COMING UP NEXT on A State of Nature: 37 deer. A killing in the woods. And the creepy small town St. Patrick’s day parade interview that wasn’t.
Welcome to mid-Minnesota. This is the place where the hardwood forest meets pine forest and where most of the movie Fargo took place. (If you remember, a lot of the movie actually takes place in a town called Brainerd, which is where Geordie’s sister lives, or at least near there, though it’s not really like the movie—at least she’s never put anybody through a wood chipper, that we know of).
But anyway, here are some parks.
Father Hennepin State Park is on Mille Lacs lake, which is a really big shallow lake, kind of like a giant puddle. It’s cool to drive around because it’s kind of like the ocean, except totally not. The Mille Lacs Indian Reservation (Anishinabe) borders the lake, and for about 20 miles Highway 169 curves along its shore. This is probably bad for the lake, but it cuts down on property values, giving Mille Lacs a refreshingly blue collar feel.
Ice fishing is a really big deal on Mille Lacs. People set up mini fishin’ towns, with roads and bathrooms on the lake. They bring their generators and sleep in their fish houses. Some people have satellite television. You can even call and order pizza and it will be delivered to your ice house a half mile out on the lake.
Father Louis Hennepin, for whom the park was named, was a French explorer in the late 1600’s. While on an expedition he was taken captive by a band of Dakota warriors. During his captivity he was treated very harshly. He was given a special robe of beaver skins dressed with porcupine quills, soaked in a steam bath, and “rubbed with wild cat oil.” Then he was adopted by the chief and offered a wife.
Later, Hennepin was rescued by a fellow named Du Luth (yup, Duluth). In said rescue the hero, Du Luth, gave the Dakota warriors a “tongue lashing” and sent them back to lake Mille Lacs, but not before the Dakota helped him and his company prepare for their journey, provided them with a map, and asked them to “come again and trade.” Just another sad tale of Indian savagery.
Hennepin ran home to France and wrote a fanciful version of his adventures, which quickly became a best seller. And now, my dear friends, I must return my overdue books to the Hennepin County Public Library.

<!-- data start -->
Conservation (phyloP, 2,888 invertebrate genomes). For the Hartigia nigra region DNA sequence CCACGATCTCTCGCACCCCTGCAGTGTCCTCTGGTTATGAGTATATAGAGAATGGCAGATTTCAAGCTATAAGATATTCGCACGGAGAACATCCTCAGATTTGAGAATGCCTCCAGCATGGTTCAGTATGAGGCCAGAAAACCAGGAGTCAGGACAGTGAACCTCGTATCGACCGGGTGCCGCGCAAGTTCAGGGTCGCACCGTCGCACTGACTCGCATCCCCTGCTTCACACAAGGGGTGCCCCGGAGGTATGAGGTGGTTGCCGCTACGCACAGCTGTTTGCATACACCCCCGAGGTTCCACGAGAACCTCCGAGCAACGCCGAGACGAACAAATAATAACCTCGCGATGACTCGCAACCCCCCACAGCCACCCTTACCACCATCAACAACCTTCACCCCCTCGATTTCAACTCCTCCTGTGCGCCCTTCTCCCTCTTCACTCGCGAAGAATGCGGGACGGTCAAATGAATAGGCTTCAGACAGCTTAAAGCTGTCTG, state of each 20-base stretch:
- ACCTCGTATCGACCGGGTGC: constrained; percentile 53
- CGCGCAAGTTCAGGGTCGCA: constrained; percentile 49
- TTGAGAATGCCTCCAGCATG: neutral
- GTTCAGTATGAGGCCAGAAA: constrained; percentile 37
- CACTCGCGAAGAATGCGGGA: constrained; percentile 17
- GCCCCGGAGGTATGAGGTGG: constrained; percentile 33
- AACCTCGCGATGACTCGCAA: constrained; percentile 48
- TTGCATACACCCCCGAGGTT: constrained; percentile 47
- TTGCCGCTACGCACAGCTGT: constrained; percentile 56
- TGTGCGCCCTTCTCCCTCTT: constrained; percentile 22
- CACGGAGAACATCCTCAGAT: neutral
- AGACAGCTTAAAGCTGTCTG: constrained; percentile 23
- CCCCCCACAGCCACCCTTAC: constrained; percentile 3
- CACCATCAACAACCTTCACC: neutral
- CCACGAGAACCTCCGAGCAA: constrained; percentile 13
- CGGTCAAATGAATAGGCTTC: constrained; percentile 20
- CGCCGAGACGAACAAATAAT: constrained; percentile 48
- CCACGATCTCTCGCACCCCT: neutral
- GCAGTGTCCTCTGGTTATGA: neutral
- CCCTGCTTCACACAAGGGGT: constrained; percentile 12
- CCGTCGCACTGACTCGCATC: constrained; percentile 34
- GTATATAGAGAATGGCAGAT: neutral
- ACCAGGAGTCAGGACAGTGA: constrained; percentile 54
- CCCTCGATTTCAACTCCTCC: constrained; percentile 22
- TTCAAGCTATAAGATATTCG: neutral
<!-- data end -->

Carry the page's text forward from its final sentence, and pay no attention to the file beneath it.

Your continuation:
OK, so. An hour+ later we were ready to leave the park. Please note where the sun is in this photo. It’s maybe two hours from setting.
Geordie and I hopped in the car and drove across the southern end of the lake to Mille Lacs Kathio State Park. When we got there it was starting to look like this:
Mille Lacs Kathio is the 4th largest state park in Minnesota, over 10,000 acres in size. A great place to get lost, dontchya think?
It took us awhile, but Geordie and I finally found a snowy path and started out on what was supposed to be a two mile trek.
We were following a snowshoe trail. What this means is that some sadistic park ranger had spent an afternoon tying ribbons to trees in no apparent order.
Pretty soon it got so dark that it was hard to see the ribbons at all. Also we didn’t have a flashlight and the cell phone didn’t work and it would have been a good cue for some wolves to start howling, though they didn’t. We decided to turn back the way we had come and ran back to the car. I though it was kind of fun, like a game of capture the flag or something, but of course Geordie thought we were going to die.
We spent the night at Geordie’s sister’s house (not quite) in Brainerd. She made us some tasty Tachos (tater-tot nachos) with roasted potatoes instead of tots, and in the morning we were off to see two more state parks.
Crow Wing State Park is 9 miles south of Brainerd and runs along the Mississippi River.
In the 1860’s this was the site of one of Minnesota’s largest settlements, Old Crow Wing. It was the northernmost settlement along the Mississippi at the time, but because the railroad went to Brainerd instead and because the state was relocating all of the Indians that had lived there to reservations it became a ghost…settlement.
When we got to Crow Wing it was cold and super windy, but the sky was beautiful. Anyway, BRAG ALERT, we took a handful of award winning photos. Please vote on your favorite,
While we walked through the park we were followed by fast moving snow devils.
I think if we had come in the summer there would have been a nice wide path with lots of signs recording the history of the settlement. It would probably be a fairly busy park with campers and day visitors, but for Geordie and I in the bitter winter Crow Wing was an empty, abandoned tundra. That also had some lovely pines.
We hope you all have enjoyed this rapid fire week of parks. We are heading out this weekend for another set of parks to the west and need to go pack now so we can get an early start tomorrow. We’ll finish telling you about the rest of these mid-Minnesota parks—Lindbergh, Maplewood, and Lake Carlos—next week.